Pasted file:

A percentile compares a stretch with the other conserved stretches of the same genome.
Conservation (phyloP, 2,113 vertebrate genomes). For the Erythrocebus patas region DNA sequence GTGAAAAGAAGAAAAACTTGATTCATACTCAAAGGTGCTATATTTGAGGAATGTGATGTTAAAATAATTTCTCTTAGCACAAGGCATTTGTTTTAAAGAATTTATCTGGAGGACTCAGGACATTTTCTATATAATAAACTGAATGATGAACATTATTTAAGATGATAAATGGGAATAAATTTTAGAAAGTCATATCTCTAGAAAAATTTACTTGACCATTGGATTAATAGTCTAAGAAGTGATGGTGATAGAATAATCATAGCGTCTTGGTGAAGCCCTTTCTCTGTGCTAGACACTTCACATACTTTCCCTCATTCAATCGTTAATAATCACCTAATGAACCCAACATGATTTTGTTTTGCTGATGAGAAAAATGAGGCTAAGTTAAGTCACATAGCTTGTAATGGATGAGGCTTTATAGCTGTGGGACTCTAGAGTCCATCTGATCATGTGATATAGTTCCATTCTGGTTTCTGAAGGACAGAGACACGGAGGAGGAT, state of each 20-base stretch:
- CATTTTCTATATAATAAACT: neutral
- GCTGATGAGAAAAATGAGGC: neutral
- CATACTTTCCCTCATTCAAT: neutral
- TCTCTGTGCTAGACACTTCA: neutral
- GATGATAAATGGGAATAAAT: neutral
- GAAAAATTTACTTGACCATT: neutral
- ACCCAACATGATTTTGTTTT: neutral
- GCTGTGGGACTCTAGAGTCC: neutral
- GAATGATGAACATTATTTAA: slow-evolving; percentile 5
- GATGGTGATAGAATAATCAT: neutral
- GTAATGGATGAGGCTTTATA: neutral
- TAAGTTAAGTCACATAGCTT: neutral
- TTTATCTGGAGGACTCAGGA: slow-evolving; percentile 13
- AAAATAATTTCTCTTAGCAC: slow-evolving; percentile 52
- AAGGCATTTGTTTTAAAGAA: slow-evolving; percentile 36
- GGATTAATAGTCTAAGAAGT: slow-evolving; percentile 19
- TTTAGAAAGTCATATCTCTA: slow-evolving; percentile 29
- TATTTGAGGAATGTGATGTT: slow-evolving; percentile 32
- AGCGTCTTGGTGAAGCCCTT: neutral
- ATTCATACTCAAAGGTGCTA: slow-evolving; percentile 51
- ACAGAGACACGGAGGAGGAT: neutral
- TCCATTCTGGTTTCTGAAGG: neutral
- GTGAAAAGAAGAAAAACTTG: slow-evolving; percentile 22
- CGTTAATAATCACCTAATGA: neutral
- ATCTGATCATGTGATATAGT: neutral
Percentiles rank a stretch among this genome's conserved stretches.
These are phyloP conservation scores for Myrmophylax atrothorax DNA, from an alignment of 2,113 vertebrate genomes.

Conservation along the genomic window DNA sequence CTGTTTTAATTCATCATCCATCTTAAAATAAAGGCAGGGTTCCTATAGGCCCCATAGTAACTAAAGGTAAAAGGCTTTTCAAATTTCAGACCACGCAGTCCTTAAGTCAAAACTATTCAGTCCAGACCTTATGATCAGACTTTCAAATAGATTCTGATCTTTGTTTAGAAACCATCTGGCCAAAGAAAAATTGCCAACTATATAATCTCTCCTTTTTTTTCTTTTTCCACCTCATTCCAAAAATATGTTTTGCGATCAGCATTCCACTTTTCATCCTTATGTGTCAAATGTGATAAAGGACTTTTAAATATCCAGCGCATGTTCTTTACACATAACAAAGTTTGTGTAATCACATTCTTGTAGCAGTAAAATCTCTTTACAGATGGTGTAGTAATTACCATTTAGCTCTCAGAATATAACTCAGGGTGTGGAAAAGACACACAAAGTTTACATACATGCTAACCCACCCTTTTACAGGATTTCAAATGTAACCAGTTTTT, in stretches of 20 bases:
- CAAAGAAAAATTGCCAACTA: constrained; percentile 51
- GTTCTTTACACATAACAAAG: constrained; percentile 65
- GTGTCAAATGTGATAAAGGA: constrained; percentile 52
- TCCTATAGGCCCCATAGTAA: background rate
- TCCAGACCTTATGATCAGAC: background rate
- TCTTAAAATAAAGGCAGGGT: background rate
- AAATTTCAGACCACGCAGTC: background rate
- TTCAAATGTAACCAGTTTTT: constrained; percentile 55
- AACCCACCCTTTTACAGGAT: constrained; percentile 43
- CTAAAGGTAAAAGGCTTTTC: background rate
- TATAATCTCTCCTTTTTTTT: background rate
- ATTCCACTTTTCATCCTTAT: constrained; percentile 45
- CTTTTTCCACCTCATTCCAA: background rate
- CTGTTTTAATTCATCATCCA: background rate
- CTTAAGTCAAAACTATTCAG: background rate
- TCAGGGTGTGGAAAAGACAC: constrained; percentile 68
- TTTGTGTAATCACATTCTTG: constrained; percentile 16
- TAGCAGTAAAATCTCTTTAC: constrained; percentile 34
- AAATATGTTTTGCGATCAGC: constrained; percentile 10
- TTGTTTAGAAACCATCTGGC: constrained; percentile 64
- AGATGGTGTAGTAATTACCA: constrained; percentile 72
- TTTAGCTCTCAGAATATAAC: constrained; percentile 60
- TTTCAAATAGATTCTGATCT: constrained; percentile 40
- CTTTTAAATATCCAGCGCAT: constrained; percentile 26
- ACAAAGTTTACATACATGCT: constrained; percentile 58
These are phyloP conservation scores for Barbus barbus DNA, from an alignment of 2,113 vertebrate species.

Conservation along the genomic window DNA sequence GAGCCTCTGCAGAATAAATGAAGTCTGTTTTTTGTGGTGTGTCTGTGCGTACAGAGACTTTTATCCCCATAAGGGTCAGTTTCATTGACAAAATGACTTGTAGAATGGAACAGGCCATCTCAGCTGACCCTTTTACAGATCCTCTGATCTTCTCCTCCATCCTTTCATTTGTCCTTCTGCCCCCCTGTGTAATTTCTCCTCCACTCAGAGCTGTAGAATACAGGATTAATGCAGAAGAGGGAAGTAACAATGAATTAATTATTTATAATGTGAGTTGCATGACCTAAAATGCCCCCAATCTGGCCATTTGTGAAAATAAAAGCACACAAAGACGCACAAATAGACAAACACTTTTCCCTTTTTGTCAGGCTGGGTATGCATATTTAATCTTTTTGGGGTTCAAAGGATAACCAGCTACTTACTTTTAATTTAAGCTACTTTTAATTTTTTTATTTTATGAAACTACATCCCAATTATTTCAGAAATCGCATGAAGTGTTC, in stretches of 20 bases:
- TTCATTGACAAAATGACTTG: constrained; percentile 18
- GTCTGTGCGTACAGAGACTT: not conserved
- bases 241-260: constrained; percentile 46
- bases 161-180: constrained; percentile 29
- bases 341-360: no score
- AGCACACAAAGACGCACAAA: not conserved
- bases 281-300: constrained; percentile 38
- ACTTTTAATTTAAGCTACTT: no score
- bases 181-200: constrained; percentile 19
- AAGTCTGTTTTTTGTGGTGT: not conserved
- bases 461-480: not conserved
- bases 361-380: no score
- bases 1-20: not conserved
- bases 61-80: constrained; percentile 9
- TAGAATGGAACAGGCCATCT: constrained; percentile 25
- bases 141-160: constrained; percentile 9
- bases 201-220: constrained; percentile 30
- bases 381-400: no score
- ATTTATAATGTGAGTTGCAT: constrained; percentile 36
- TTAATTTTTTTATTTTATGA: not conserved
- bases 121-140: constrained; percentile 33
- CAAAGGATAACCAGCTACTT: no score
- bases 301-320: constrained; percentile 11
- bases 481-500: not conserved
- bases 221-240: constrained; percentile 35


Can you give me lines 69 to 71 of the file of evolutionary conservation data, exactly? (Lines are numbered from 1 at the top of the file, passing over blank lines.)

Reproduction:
- bases 361-380: no score
- bases 1-20: not conserved
- bases 61-80: constrained; percentile 9